As commander of the Army of the Ohio, Burnside thwarted Confederate General John Hunt Morgan's raid across southern Ohio. Burnside also successfully conducted the East Tennessee Campaign (June 2-September 9, 1863), which wrested control of the eastern portion of the Volunteer State from the Confederacy. On October 16, the War Department issued General Orders No. 337, designating the Department of the Ohio (along with the Department of the Tennessee and the Department of the Cumberland) as part of the Military Division of the Mississippi, under the overall command of Major General Ulysses S. Grant. Later that fall, Burnside foiled Confederate General James Longstreet's Knoxville Campaign (November 4-December 14, 1863), securing Union control of eastern Tennessee for the remainder of the war.

In November, Burnside asked to be relieved of his duties with the Department of the Ohio due to illness. On November 16, 1863, the War Department issued General Orders No. 369, relieving Burnside of of command and replacing him with Major-General John G. Foster. Foster replaced Burnside on December 12, 1863. The same General Orders also reconfigured the department to "consist of the State of Kentucky north of the Tennessee river, and such part of the State of Tennessee as may be occupied by the troops of that Army". Foster's tenure as department commander lasted only two months, when he was forced to step down due to serious injuries he sustained when his horse fell.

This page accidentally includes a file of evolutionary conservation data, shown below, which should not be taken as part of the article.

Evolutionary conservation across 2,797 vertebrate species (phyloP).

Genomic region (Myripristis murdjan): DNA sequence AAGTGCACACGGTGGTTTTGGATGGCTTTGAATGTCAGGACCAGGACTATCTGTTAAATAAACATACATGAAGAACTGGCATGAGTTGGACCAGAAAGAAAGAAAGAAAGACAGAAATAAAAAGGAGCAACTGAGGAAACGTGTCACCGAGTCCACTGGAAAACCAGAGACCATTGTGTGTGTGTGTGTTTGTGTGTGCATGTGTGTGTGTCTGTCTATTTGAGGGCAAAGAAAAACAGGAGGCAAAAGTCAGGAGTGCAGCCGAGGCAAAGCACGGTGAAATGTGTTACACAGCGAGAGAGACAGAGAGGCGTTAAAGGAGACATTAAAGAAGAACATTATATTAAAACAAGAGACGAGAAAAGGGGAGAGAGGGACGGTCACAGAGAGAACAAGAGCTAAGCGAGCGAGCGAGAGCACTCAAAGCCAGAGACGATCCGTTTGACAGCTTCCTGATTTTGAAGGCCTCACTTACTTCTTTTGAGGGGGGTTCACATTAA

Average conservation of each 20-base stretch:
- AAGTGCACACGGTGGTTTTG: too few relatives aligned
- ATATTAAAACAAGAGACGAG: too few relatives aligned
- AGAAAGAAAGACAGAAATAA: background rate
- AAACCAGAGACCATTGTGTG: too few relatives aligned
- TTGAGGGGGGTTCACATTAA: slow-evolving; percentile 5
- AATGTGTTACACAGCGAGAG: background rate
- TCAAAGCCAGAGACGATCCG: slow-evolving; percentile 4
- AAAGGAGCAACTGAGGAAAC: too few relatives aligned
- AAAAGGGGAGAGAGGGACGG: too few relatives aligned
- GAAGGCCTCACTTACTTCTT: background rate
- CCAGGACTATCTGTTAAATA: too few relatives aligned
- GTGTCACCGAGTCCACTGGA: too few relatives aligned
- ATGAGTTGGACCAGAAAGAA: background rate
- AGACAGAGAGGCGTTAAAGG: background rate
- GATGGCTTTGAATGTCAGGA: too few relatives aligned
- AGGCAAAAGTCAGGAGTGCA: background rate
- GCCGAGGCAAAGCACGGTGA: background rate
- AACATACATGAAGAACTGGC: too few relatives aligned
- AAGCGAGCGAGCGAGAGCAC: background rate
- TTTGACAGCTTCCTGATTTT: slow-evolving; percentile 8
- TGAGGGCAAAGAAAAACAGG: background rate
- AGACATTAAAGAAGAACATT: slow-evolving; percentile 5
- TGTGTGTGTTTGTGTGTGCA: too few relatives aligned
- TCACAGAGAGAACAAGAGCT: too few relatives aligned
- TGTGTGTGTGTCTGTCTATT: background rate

On February 9, 1864, Major General John M. Schofield replaced Foster. He commanded the Department of the Ohio, as well as the Army of the Ohio, throughout Major General William T. Sherman's Atlanta Campaign (May 7–September 2, 1864) and for most of Confederate General John Bell Hood's ill-fated Franklin-Nashville Campaign (September 18-December 27, 1864).

During Schofield's tenure, the Department of the Ohio was once again expanded. A dispatch from Secretary of War Stanton, dated August 7, 1864, stated that "The whole State of Kentucky is constituted a military district in the Department of the Ohio."

In November 1864, Schofield was recalled to Washington and then sent to serve in North Carolina. His second-in-command, Lieutenant Colonel George Stoneman temporarily replaced Schofield until January 17, 1865. On that date, the War Department issued General Orders No. 5, which annexed the Department of the Ohio to the Department of the Cumberland, thus ending the existence of the Department of the Ohio.

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"Department of the Ohio," Ohio Civil War Central, 2017, Ohio Civil War Central. 23 Jun 2017 <http://www.ohiocivilwarcentral.com/entry.php?rec=1229>

APA Style

"Department of the Ohio." (2017) In Ohio Civil War Central, Retrieved June 23, 2017, from Ohio Civil War Central: http://www.ohiocivilwarcentral.com/entry.php?rec=1229